There is no question that Tyler Madeira has the fire burning inside of him to push and lead the Muhlenberg men’s soccer team to future success. However, at only age 24, an important method of doing so may be found not only in him as a coach, but also in his relationship with his players. Madeira sustains a high level of respectability with his players while simultaneously being someone they can relate to.
When he found out the full-time assistant coaching position for the Muhlenberg men’s soccer team had opened up, Madeira knew it was the opportunity he had been craving since his time playing at the collegiate level at Bloomsburg University had ended.
“I’m from the area,” he said. “I knew [Head] Coach Topping. He actually recruited me to join the staff, and I was still open to being around the game.” After taking one step into the real world, Madeira knew the beautiful game was something he could not live without.
Even though Madeira has been playing soccer his whole life, this was his first official, full-time coaching job. “I loved being part of a collegiate team,” he said. “I have always found myself to be a leader on the field and now being a different type of leader off the field is something that I am coming to love.”
There is a fine line of professionalism Madeira needs to maintain between himself and the players, though. At times, that maintenance can come across as stern and harsh. Still, the relationship he has formed with individual players using his ability to empathize with what they may be going through is crucial to team success and connection.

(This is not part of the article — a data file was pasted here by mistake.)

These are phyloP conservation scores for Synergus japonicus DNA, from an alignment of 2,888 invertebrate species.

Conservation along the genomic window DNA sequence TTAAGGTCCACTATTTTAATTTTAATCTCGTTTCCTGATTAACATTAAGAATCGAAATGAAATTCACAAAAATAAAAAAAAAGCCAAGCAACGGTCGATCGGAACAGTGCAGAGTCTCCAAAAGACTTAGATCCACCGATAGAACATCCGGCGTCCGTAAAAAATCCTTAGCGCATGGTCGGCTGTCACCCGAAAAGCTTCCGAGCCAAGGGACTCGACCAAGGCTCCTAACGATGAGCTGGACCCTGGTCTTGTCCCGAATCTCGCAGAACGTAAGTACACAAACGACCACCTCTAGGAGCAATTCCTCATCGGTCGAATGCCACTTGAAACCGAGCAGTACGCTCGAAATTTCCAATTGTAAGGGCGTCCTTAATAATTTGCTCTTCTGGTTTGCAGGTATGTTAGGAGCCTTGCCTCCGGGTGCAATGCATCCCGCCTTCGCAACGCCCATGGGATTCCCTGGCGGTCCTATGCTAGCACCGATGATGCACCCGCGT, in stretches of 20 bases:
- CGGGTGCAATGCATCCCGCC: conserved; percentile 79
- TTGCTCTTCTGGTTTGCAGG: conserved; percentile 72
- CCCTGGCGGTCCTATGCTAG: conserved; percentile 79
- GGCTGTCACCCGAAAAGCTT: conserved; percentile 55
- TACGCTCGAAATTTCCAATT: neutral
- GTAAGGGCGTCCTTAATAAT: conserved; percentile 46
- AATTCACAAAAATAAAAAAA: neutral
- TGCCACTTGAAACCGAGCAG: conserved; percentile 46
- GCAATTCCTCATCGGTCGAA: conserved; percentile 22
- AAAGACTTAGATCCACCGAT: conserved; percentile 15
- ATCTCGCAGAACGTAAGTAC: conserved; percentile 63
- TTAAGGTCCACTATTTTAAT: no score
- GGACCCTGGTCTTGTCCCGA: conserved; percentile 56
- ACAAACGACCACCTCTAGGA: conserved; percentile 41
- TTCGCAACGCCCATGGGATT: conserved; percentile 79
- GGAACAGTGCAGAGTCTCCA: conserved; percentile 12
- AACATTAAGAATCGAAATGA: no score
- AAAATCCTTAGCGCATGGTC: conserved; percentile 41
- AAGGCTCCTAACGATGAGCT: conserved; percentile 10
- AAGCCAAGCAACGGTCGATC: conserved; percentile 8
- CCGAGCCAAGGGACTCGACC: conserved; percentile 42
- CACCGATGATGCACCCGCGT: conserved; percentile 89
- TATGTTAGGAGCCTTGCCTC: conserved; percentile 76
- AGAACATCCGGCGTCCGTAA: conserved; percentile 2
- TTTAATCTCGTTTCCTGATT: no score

“As I mentioned before, taking a role and leadership have been ways to distinguish myself as the coach,” he said. “Getting your point across, pulling guys aside during training, making that relationship on the field makes the transition off the field easier.”
“Part of my role too, though, is being there for the guys to talk about other things aside from soccer,” Madeira continues. “While understanding my role as a younger person, I can connect with this age group well. I have been doing academic meetings with guys to help them stay on top of things… or any other issues they may be having… [this] is one way I can connect with them as well.”
It is safe to say that Madeira has settled in well with his new squad. Within a year, he has managed to build relationships with each player and has done wonders for the Mules. His ability to lead, his commitment to the team, and the mindset he carries with him are contagious. “Of course, a championship would be awesome,” says Madeira. “But also to get better as a coach and a person while taking pride in learning is something I hope to accomplish going forward.”